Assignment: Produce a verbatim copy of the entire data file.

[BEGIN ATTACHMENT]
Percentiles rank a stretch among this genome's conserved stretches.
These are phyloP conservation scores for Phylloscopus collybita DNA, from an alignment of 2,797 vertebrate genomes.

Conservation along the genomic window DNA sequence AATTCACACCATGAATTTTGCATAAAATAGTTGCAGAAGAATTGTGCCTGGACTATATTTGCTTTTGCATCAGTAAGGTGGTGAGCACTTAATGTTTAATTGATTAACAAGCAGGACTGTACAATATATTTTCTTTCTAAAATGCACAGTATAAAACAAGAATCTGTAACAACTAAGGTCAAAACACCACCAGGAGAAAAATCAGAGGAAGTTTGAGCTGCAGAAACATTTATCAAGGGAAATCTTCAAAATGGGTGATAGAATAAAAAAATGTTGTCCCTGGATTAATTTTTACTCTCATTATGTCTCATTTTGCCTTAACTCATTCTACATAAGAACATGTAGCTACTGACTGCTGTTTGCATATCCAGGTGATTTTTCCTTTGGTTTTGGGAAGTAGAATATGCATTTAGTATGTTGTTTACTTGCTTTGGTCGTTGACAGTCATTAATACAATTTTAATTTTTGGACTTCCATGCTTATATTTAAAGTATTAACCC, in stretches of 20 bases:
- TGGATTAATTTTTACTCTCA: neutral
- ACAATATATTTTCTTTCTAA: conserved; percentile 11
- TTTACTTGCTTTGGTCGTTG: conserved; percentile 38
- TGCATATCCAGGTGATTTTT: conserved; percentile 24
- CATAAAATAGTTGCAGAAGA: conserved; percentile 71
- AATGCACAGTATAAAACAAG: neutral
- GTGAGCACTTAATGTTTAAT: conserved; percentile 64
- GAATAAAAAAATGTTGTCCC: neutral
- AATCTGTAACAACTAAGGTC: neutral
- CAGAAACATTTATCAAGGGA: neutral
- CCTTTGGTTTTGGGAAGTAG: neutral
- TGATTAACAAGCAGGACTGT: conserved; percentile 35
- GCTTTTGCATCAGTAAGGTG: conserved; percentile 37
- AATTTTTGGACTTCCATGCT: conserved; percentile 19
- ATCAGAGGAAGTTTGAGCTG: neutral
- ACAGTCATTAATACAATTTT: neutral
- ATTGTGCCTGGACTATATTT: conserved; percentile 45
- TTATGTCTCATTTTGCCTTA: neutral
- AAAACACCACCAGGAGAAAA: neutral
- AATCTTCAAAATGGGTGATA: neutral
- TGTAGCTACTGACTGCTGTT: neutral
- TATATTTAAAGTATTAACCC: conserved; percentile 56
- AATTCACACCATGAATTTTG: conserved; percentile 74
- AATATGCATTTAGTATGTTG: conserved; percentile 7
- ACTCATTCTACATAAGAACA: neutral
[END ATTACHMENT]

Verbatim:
Percentiles rank a stretch among this genome's conserved stretches.
These are phyloP conservation scores for Phylloscopus collybita DNA, from an alignment of 2,797 vertebrate genomes.

Conservation along the genomic window DNA sequence AATTCACACCATGAATTTTGCATAAAATAGTTGCAGAAGAATTGTGCCTGGACTATATTTGCTTTTGCATCAGTAAGGTGGTGAGCACTTAATGTTTAATTGATTAACAAGCAGGACTGTACAATATATTTTCTTTCTAAAATGCACAGTATAAAACAAGAATCTGTAACAACTAAGGTCAAAACACCACCAGGAGAAAAATCAGAGGAAGTTTGAGCTGCAGAAACATTTATCAAGGGAAATCTTCAAAATGGGTGATAGAATAAAAAAATGTTGTCCCTGGATTAATTTTTACTCTCATTATGTCTCATTTTGCCTTAACTCATTCTACATAAGAACATGTAGCTACTGACTGCTGTTTGCATATCCAGGTGATTTTTCCTTTGGTTTTGGGAAGTAGAATATGCATTTAGTATGTTGTTTACTTGCTTTGGTCGTTGACAGTCATTAATACAATTTTAATTTTTGGACTTCCATGCTTATATTTAAAGTATTAACCC, in stretches of 20 bases:
- TGGATTAATTTTTACTCTCA: neutral
- ACAATATATTTTCTTTCTAA: conserved; percentile 11
- TTTACTTGCTTTGGTCGTTG: conserved; percentile 38
- TGCATATCCAGGTGATTTTT: conserved; percentile 24
- CATAAAATAGTTGCAGAAGA: conserved; percentile 71
- AATGCACAGTATAAAACAAG: neutral
- GTGAGCACTTAATGTTTAAT: conserved; percentile 64
- GAATAAAAAAATGTTGTCCC: neutral
- AATCTGTAACAACTAAGGTC: neutral
- CAGAAACATTTATCAAGGGA: neutral
- CCTTTGGTTTTGGGAAGTAG: neutral
- TGATTAACAAGCAGGACTGT: conserved; percentile 35
- GCTTTTGCATCAGTAAGGTG: conserved; percentile 37
- AATTTTTGGACTTCCATGCT: conserved; percentile 19
- ATCAGAGGAAGTTTGAGCTG: neutral
- ACAGTCATTAATACAATTTT: neutral
- ATTGTGCCTGGACTATATTT: conserved; percentile 45
- TTATGTCTCATTTTGCCTTA: neutral
- AAAACACCACCAGGAGAAAA: neutral
- AATCTTCAAAATGGGTGATA: neutral
- TGTAGCTACTGACTGCTGTT: neutral
- TATATTTAAAGTATTAACCC: conserved; percentile 56
- AATTCACACCATGAATTTTG: conserved; percentile 74
- AATATGCATTTAGTATGTTG: conserved; percentile 7
- ACTCATTCTACATAAGAACA: neutral